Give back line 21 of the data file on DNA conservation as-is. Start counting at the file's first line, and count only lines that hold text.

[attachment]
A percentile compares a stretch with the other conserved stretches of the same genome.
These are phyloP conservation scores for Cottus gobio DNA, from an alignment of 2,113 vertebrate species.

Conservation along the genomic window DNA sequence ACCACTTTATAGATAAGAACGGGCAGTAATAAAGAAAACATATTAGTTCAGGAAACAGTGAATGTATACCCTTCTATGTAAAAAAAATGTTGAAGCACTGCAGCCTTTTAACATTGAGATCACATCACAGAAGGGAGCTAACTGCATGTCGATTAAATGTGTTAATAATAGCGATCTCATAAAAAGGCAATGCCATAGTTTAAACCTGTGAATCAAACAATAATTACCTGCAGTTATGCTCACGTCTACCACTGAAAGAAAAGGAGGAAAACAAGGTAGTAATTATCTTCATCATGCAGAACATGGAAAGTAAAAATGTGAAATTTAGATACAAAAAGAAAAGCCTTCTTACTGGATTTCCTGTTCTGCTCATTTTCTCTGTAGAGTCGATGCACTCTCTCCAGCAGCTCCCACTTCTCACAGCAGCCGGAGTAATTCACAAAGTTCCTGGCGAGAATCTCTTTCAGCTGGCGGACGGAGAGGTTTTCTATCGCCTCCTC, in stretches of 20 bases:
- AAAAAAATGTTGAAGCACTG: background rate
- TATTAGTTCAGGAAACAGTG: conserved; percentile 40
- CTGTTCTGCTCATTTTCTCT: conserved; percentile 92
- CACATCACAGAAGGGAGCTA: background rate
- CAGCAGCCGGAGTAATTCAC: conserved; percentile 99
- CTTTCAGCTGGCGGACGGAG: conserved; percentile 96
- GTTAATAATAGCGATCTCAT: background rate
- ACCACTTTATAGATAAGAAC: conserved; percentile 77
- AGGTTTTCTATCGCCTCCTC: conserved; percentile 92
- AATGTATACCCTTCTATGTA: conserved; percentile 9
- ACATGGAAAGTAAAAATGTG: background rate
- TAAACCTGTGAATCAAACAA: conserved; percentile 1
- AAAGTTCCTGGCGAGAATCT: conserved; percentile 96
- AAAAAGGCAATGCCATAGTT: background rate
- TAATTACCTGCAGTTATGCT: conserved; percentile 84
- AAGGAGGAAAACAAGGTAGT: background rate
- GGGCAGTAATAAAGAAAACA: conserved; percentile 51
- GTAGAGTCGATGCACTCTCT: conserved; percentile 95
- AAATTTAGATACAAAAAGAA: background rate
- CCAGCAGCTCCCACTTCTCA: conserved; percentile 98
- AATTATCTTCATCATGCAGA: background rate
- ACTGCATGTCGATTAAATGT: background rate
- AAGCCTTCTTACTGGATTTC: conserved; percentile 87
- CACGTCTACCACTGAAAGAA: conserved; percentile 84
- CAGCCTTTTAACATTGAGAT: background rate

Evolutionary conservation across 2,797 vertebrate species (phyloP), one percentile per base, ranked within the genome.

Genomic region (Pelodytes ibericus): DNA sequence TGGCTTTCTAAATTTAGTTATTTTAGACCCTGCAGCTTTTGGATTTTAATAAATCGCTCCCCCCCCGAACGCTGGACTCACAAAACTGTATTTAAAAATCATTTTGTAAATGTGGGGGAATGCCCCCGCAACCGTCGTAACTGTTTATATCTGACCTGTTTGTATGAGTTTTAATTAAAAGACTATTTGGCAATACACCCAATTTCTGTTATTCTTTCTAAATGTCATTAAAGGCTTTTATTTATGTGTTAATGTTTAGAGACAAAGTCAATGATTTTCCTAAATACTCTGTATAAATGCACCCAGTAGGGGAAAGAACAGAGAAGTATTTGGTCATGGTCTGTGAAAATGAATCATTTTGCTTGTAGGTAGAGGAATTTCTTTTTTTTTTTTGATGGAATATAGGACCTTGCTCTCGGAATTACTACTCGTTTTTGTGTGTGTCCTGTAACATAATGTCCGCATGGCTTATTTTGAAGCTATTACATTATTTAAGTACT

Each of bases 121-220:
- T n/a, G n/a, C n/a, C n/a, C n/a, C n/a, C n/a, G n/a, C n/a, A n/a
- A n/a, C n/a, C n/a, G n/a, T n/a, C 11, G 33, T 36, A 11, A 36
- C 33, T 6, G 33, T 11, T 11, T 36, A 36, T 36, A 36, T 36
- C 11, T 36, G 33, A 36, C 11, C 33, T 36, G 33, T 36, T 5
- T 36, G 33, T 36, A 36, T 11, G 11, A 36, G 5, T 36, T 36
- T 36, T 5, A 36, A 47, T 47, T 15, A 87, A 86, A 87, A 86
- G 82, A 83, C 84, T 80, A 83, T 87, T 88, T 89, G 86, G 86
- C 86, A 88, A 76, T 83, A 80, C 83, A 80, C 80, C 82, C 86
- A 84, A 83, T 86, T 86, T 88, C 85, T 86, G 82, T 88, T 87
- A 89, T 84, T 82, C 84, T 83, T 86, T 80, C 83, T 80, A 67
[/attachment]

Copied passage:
- GTAGAGTCGATGCACTCTCT: conserved; percentile 95